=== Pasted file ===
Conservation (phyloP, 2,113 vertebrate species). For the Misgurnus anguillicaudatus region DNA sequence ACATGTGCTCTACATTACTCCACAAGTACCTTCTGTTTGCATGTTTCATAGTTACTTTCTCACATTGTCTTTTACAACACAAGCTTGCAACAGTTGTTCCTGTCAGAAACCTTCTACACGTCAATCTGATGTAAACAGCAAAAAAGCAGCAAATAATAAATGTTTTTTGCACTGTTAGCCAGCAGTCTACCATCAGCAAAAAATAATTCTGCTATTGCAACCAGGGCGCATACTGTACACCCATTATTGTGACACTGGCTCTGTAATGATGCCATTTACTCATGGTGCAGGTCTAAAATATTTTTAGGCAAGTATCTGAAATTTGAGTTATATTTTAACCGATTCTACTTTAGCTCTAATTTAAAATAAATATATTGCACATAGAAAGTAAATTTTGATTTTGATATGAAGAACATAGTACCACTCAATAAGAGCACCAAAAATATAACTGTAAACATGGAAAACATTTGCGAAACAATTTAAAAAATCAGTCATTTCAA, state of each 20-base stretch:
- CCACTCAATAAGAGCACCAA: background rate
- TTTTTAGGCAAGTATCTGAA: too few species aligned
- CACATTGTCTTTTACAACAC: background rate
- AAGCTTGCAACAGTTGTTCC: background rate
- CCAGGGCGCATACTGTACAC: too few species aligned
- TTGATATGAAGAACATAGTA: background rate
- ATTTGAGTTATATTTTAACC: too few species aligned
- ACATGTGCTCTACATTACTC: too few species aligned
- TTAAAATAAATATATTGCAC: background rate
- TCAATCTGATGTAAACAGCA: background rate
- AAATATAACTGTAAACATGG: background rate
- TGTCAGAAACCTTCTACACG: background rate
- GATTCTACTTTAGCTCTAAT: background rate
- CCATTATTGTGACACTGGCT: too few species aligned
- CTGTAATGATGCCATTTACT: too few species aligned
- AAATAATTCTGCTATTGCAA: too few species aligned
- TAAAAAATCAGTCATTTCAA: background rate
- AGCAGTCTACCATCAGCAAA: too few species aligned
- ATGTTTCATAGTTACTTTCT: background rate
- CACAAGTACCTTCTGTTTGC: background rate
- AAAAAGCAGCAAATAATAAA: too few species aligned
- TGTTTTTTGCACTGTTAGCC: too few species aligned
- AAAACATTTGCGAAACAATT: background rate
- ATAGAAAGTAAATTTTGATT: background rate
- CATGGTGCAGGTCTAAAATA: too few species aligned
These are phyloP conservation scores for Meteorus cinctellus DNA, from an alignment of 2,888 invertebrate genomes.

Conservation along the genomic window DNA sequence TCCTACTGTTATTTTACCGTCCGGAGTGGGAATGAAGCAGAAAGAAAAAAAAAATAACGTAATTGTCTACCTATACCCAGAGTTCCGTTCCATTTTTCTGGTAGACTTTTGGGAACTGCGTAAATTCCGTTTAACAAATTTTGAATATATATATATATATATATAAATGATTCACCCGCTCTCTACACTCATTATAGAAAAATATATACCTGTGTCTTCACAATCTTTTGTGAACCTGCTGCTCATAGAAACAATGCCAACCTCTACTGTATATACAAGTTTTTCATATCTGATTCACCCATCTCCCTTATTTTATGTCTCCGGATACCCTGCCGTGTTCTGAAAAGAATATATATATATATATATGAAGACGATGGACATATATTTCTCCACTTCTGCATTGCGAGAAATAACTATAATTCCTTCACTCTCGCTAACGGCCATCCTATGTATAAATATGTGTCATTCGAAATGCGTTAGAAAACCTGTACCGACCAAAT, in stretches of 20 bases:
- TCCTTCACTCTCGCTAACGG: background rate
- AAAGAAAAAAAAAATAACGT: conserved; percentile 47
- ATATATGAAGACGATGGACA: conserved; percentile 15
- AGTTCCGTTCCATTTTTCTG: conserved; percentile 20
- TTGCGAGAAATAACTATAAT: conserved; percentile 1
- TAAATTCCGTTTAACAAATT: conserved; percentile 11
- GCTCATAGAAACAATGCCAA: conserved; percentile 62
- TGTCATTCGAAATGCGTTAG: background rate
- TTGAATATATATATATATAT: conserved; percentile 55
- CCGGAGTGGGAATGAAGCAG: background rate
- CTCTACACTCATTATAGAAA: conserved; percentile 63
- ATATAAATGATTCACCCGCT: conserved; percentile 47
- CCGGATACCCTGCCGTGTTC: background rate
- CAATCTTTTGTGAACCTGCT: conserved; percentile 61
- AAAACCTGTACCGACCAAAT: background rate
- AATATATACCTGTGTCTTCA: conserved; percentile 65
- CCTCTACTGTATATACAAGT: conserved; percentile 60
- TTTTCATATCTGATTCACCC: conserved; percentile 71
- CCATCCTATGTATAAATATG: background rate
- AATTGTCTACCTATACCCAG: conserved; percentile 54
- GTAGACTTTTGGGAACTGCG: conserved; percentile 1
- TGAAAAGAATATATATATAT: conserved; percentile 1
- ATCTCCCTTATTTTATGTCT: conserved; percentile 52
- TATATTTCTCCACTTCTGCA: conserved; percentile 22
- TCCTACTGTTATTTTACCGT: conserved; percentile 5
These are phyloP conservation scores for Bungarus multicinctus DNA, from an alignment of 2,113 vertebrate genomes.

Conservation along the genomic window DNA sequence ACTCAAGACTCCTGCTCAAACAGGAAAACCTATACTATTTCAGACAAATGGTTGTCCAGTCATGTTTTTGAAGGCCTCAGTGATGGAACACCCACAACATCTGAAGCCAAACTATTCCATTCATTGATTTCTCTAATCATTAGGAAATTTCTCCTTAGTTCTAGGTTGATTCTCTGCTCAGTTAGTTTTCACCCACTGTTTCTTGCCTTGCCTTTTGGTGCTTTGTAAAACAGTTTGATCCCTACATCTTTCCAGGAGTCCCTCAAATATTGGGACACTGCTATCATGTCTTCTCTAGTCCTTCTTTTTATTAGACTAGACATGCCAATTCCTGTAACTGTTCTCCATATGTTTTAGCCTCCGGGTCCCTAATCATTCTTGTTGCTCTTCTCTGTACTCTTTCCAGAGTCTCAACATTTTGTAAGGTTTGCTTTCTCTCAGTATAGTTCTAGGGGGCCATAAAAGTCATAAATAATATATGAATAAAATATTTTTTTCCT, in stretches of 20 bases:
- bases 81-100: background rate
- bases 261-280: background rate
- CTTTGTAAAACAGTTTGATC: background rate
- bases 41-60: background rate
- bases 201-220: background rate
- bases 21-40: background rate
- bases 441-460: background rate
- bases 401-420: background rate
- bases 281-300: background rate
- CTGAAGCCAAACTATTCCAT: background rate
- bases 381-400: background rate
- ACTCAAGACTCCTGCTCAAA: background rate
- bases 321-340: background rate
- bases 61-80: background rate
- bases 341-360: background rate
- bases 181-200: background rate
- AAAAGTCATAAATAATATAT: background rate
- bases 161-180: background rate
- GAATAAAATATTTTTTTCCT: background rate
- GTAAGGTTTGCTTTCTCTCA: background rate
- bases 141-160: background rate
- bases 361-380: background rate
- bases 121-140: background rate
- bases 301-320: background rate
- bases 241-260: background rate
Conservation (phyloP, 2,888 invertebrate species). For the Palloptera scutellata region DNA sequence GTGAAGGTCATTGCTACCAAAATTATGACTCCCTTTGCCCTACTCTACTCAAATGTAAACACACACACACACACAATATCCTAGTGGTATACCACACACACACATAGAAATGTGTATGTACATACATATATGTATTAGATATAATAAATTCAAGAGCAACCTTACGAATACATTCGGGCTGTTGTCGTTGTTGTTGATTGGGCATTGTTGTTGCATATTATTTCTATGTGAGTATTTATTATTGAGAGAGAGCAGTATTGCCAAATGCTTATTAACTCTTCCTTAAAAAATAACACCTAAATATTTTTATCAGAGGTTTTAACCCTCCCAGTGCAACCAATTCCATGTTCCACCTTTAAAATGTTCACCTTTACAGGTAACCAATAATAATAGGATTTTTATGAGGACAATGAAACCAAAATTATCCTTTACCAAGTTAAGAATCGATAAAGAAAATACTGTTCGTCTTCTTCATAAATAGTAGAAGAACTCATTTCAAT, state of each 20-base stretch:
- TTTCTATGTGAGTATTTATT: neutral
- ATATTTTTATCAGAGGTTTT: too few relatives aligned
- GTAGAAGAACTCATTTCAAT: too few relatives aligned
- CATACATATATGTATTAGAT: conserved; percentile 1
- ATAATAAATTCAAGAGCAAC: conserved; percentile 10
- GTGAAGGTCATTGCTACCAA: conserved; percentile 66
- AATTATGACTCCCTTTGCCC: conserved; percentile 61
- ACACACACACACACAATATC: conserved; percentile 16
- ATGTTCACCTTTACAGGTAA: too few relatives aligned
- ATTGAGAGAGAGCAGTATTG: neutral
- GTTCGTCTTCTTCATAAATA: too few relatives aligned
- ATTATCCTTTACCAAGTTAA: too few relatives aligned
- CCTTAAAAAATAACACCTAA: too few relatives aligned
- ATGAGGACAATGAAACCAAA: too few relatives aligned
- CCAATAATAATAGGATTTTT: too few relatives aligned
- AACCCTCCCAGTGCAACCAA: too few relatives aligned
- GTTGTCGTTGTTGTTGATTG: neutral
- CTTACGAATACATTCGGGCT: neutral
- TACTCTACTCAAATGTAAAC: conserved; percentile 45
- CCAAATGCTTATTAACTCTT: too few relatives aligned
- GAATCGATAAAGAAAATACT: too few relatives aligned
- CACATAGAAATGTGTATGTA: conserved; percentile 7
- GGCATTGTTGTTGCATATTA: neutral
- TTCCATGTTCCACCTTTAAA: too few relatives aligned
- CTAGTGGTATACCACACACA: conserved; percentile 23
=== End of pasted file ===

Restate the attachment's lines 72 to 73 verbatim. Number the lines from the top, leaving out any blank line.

- AAAAGTCATAAATAATATAT: background rate
- bases 161-180: background rate